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SUMMARY
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For this round, I've made two arguments for moral absolutism, that morals aren't subjective things that we believe in but rather objective truth principles by which we judge and recognize an action to be moral or immoral. I've rebutted my opponents assertions. At this point in the debate, it is very reasonable to conclude that morality is objective rather than subjective. Hence, I urge you to VOTE PRO!
Debate Round No. 1
TUF

Pro

Subjective V.S. Objective

Definitions

Subjective: of, affected by, or produced by the mind or particular state of mind; of or resulting from the feelings or temperament of the subject, or person thinking; not objective; personal subjective judgment.

Objective: Of or having to do with a known or perceived object as a distinguished from something existing only in the mind of the subject or person thinking.

Both definitions are taken from the Webster's new world dictionary (second college edition). Hopefully this source for definitions is more appeasing for my opponent. It is a dictionary after all :)


As I talk about society and how morality ties into the subjective matter of effect, we see that by definition, we have an exact application of how subjective it is for morality to be tied into the same standard as effected by society. Morality is, (as all things are), produced by the mind or particular state of mind. See definition. When Morality issues arise, it is society who is effected by judgements on the predicament. See definition. And last but not least, it is cause for those who are not moral (societal standards), who in fact feel the results from the feelings or temperament of the subject. See definition.

In all aspects of the definition of subjective, we find relative cause for it being subjective to society.

Now depending on which approach my opponent would take with the route of the question at hand being objective, it is still either supportive of my case, or absolutely non-relative. A perceived object distinguished only existing in the mind of the subject or person thinking is pretty much equal to society. Thus he is taking the objective approach supporting the subjective theme. Or the other approach that to be objective is to pursue something of subject matter that is only detrimental to morality.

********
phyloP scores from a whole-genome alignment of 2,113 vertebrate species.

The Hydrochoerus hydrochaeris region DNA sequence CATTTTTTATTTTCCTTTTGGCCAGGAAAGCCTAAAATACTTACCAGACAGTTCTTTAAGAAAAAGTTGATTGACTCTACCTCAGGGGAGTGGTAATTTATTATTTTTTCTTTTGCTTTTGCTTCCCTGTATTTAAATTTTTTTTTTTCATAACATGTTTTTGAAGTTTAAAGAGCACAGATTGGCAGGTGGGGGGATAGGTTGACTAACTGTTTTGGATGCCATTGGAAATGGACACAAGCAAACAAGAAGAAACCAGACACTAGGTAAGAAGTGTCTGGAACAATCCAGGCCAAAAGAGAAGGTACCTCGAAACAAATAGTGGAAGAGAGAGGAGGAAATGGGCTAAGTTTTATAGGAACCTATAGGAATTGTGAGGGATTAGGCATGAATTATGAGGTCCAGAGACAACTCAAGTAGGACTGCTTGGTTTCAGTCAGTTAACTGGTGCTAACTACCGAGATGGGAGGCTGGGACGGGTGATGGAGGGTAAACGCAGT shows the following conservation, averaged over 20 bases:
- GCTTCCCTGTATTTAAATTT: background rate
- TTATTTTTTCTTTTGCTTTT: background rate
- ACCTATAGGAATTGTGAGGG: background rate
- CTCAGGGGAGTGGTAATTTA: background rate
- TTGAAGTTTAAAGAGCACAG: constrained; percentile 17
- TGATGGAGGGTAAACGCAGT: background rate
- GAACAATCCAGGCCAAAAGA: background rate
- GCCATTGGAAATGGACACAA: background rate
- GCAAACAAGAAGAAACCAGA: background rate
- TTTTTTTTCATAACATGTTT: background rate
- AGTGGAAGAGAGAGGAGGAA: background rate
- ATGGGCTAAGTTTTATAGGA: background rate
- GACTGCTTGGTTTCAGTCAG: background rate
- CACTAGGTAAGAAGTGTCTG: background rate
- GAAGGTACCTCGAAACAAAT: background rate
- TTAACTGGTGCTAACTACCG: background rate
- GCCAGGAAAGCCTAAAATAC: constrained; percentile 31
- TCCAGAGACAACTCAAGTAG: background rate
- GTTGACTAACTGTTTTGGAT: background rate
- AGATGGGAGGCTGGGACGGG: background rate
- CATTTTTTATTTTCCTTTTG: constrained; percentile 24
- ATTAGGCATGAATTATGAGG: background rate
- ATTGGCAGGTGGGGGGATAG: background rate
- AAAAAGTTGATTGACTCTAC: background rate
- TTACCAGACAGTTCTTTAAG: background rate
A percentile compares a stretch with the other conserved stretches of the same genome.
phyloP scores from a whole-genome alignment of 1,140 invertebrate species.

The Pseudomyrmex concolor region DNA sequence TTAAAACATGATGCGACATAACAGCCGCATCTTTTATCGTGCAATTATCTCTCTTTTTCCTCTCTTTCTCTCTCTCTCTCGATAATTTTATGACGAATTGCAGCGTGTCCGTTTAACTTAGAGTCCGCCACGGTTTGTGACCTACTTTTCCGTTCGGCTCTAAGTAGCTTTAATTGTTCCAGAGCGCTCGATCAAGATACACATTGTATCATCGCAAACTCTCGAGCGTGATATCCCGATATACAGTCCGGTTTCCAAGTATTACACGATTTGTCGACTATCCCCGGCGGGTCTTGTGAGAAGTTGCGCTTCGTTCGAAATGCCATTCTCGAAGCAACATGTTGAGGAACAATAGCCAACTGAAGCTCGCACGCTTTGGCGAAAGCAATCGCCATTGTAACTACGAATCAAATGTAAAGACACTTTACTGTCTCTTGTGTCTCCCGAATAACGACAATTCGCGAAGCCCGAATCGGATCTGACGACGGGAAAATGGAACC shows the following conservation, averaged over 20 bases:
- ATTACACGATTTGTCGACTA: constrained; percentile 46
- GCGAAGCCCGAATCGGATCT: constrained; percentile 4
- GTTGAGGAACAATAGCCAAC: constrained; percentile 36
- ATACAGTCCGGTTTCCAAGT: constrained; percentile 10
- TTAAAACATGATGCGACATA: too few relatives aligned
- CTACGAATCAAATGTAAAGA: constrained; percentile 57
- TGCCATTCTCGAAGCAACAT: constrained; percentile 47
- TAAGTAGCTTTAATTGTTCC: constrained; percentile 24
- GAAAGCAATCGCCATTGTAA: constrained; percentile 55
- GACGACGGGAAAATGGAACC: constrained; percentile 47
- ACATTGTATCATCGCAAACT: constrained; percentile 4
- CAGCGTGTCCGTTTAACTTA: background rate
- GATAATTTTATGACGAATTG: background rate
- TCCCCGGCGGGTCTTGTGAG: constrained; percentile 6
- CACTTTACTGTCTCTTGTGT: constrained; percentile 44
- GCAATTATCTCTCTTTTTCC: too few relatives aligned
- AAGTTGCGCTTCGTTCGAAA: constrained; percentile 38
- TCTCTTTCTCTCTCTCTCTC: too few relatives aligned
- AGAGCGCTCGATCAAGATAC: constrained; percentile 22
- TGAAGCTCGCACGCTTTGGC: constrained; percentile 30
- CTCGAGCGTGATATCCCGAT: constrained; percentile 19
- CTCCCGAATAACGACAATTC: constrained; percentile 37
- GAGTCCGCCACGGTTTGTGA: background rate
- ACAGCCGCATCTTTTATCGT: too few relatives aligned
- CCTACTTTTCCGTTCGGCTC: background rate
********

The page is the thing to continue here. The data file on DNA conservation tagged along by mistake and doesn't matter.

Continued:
In both cases, it is safe to say that Subjective is a far better word to place on the attachment to society.

Definitions

My opponent has a problem with the definitions I have provided. In order to better satisfy him as well as the readers, I attempted looking at other dictionary sources, however all led to the same if not the exact definition. In each there was a defining factor stating "moral quality, or character". Fallacy indeed, but must we correct the dictionary? Whether the definition has fallacies or not, I'm sure the basic understanding of morale and ethics, is well perceived by all individuals. If my opponent would like to offer a more prudent definition for the words, I would be more than happy to abide by them for the remainder of the debate. :)

I agree with my opponent that ethics and morality comes from two different cultures, both referring to the same thing. I also realise that this case is about society VS Individual. However I fail to see the how neither come into play seeing as it is the subject of debate.

Moral Relativism

I agree that each society is built upon different moral beliefs and that certain actions bring up certain consequences that for some individuals feel can be negative. This is a very good point, and I'm glad my opponent brought this up. When countries like Germany dictated their standards that the rest of the world thought were immoral, and then the country faced negative results from their actions, it changed their belief on morality the same. Before a child touches a hot oven without being told he would be burnt, did he know that touching the oven was wrong? Same scenario, variation of the theme. America is built on a democratic society, in which the people get the deciding vote on how everything is run in our country. China is a communistic government, and run things seperably. While china faces huge problems as any other country, they have their own ways of fixing things, which most Americans would argue as immoral. However, for the Chinese government, they believe the way they fix population increases, is beneficial. While some believe it is wrong, most would agree that the way they do it has worked, and the Chinese have not yet felt the detrimental effect letting their moralities know what they have done is wrong. Their societal standards are different from ours and tell us that what they do is right. The same can be said for people who choose to have abortions, or any other hot issue of morality, such as death penalty.

However, Moral relativism in actuality is different from my opponents proposed definition, and actually goes along with exactly what I am trying to prove.

" The term ‘moral relativism’ is understood in a variety of ways. Most often it is associated with an empirical thesis that there are deep and widespread moral disagreements and a Meta ethical thesis that the truth or justification of moral judgments is not absolute, but relative to some group of persons. Sometimes ‘moral relativism’ is connected with a normative position about how we ought to think about or act towards those with whom we morally disagree, most commonly that we should tolerate them."